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DCIA Testifies at Congressional Hearing

CEO Addresses Problems with H.R. 1319 and Outlines Actions to Avoid Inadvertent File Sharing

DCIA Testifies at Congressional Hearing
Washington, DC, May 05, 2009 --( The Distributed Computing Industry Association (, a trade organization with one-hundred twenty-five Member companies, including peer-to-peer, cloud computing, and social networking software developers and distributors (P2Ps), Internet service providers (ISPs), content rights holders (CRHs), and service-and-support companies, represented the emerging distributed computing industry at a U.S. House of Representatives legislative hearing today on H.R. 1319, the "The Informed P2P User Act," and took issue with the legislation introduced by Congresswoman Mary Bono Mack (R-CA), Congressman John Barrow (D-GA), and Congressman Joe Barton (R-TX).

The session, convened by the Committee on Energy and Commerce Subcommittee on Commerce, Trade, and Consumer Protection focused on issues related to H.R. 2221 "The Data Accountability and Trust Act" and H.R. 1319. Speaking on behalf of the DCIA was its CEO Marty Lafferty. Following is the text of his verbal testimony.

"Chairman Rush, thank you for holding this important hearing. I'm Marty Lafferty, CEO of the Distributed Computing Industry Association.

"Both of the bills under consideration have far-reaching consequences. Our area of expertise relates primarily to H.R. 1319.

"The DCIA is a non-profit trade group focused on P2P and related technologies.

"Our mission is to foster commercial development of these technologies so that their benefits can be realized by all participants in the distribution chain – including content rights holders and Internet service providers.

"We currently have 125 Member companies, including P2P, cloud computing, file-sharing, and social-networking-software distributors; broadband operators; content providers; and service-and-support companies.

"P2P has evolved greatly in the eight years since Napster first brought the term "P2P File Sharing" to prominence.

"Fully licensed ad-supported P2P, subscription P2P, paid download P2P, commercial enterprise P2P, P2PTV, hybrid P2P, and live P2P streaming now deserve to be separated from the narrow sub-set of functionality associated with "file sharing."

DCIA Member companies increasingly use P2P for the delivery of authorized entertainment and corporate communications content where rights-holders, rather than end-users, introduce files or live streams for online delivery.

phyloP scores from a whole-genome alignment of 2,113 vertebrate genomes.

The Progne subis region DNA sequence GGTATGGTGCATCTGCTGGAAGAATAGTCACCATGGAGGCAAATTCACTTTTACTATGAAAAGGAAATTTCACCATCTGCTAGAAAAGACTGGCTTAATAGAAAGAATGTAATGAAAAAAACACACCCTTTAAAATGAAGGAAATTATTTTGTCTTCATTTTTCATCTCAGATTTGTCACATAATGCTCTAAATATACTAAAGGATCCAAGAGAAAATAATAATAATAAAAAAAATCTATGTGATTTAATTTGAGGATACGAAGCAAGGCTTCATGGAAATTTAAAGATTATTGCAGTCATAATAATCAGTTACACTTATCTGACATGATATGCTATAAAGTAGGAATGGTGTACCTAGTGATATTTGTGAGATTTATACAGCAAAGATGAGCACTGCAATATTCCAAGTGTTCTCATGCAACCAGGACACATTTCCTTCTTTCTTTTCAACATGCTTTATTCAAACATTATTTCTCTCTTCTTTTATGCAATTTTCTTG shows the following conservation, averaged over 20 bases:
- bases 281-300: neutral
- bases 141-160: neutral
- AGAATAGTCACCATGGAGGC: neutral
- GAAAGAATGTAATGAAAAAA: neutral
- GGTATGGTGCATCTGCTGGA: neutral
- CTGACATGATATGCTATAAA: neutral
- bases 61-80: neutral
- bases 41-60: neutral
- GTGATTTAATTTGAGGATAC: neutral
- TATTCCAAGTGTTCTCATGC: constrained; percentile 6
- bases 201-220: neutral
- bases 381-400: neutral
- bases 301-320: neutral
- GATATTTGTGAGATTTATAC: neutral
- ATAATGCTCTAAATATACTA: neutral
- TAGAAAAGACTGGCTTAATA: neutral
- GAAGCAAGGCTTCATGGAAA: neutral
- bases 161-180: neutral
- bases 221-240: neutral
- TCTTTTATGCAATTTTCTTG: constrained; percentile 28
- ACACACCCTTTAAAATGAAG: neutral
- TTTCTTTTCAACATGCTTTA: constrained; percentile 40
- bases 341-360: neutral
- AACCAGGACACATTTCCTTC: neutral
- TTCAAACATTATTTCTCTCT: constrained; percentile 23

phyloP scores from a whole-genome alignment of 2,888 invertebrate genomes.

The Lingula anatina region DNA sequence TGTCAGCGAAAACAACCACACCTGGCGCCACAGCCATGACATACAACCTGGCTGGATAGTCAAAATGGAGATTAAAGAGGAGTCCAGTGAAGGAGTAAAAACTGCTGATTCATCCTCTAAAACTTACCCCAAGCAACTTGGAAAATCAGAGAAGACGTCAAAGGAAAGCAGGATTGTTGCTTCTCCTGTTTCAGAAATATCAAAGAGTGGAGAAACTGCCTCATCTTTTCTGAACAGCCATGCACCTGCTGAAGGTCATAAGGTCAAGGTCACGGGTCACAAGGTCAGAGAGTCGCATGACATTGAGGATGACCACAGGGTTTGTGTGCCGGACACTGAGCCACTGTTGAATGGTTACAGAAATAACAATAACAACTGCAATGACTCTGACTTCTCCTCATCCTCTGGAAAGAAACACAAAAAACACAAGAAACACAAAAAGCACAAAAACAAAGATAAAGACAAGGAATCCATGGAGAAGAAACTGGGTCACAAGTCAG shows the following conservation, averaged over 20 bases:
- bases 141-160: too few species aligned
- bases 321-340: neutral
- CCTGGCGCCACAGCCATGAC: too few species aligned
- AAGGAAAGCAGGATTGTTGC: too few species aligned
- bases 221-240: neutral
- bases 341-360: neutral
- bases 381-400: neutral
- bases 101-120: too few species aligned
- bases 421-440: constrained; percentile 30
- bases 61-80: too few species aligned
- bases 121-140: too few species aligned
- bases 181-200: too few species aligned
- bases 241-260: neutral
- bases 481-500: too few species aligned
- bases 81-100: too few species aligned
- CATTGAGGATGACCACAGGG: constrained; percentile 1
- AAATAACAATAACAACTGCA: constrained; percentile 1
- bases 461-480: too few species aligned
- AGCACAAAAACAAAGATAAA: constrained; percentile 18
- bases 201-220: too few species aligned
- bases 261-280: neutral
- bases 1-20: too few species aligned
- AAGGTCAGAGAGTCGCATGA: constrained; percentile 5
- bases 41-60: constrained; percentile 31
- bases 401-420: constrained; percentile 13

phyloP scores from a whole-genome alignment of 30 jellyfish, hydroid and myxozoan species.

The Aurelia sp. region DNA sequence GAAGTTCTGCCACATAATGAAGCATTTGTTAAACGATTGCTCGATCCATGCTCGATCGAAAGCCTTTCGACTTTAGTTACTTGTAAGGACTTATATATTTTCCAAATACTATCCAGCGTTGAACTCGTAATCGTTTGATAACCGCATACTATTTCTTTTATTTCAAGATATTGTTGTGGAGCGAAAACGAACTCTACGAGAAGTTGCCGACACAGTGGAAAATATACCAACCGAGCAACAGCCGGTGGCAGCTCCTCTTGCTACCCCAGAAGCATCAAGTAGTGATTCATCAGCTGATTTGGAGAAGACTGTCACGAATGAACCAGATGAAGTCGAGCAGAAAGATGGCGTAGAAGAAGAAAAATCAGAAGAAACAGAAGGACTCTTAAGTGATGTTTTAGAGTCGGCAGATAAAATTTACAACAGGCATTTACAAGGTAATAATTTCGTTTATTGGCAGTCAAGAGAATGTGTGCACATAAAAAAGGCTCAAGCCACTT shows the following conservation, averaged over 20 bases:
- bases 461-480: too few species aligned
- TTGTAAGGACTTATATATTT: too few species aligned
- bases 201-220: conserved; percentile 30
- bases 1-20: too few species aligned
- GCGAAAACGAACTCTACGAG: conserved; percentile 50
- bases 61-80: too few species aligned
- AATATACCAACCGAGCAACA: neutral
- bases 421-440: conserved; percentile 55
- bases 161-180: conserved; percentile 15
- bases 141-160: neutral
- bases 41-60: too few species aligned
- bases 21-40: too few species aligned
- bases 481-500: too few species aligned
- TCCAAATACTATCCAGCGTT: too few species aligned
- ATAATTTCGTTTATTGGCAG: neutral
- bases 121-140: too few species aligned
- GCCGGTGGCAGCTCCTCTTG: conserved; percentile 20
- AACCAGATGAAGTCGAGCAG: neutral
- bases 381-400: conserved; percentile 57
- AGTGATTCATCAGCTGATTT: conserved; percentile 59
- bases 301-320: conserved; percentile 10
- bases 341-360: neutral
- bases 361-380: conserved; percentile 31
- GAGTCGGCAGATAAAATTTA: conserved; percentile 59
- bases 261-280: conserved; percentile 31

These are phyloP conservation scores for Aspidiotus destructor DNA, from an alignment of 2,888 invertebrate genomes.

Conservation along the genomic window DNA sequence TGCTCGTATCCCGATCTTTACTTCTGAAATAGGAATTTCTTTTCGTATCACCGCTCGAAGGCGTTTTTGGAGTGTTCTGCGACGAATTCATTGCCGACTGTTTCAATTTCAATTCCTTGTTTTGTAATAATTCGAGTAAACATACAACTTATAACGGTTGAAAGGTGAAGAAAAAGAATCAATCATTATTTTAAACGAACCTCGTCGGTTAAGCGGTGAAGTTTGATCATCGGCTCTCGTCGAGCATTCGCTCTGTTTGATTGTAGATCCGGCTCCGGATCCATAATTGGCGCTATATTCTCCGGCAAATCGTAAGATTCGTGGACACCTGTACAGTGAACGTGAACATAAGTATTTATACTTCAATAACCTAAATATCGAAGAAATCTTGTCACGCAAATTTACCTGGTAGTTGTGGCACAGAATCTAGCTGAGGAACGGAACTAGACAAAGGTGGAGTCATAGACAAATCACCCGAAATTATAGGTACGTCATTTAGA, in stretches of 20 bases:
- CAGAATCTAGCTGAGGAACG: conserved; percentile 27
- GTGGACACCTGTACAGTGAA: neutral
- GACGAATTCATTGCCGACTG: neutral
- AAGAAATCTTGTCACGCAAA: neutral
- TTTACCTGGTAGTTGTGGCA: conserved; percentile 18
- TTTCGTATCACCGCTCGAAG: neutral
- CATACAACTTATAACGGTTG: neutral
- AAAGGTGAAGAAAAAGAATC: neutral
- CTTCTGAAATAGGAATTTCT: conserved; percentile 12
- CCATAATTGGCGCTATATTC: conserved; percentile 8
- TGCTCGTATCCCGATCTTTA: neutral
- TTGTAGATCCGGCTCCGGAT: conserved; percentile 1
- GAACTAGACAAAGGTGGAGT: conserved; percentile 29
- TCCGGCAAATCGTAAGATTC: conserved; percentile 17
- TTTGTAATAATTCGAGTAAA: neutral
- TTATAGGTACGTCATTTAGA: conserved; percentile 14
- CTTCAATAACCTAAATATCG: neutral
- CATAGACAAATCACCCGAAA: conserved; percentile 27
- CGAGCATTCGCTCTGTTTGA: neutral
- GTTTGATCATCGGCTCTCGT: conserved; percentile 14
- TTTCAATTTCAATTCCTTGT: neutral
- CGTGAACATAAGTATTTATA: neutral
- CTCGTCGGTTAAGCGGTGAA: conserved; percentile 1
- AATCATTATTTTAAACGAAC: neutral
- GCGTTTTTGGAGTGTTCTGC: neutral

We strongly urge the Committee to apply the term "File Sharing" – without the P2P prefix – as a more accurate descriptor for the focus of H.R. 1319.

The Committee on Oversight and Government Reform held a hearing on this topic in July 2007, at which one of our Member companies testified.

Within weeks of that hearing, the DCIA established the Inadvertent Sharing Protection Working Group.

Over several months, we recruited participants among leading P2P and other tech-sector companies, and engaged with FTC staff, to address issues associated with unintended publishing of confidential data by file sharers.

This effort began by providing demonstrations for FTC staff of how current file-sharing programs work in terms of users uploading material for distribution.

It continued through an iterative process involving private sector and regulatory participants to develop a program of voluntary best practices – for file-sharing-software developers – to protect users against inadvertently sharing personal or sensitive data.

This program was announced in July 2008.

Its summary, included in our written testimony, begins by defining terms relevant to 1319, such as “recursive sharing,” “sensitive file types,” and “user-originated files.”

It then outlines seven steps that are required to be in compliance: 1) default settings, 2) file-sharing controls, 3) shared-folder configurations, 4) user-error protections, 5) sensitive-file-type restrictions, 6) file-sharing status communications, and 7) developer principles.

The principles address feature disablement, uninstallation, new-version upgrades, and file-sharing settings.

In August 2008, the DCIA announced that compliance monitoring would begin in December to allow developers time to integrate required elements of the ISPG program into their planned upgrades and new releases.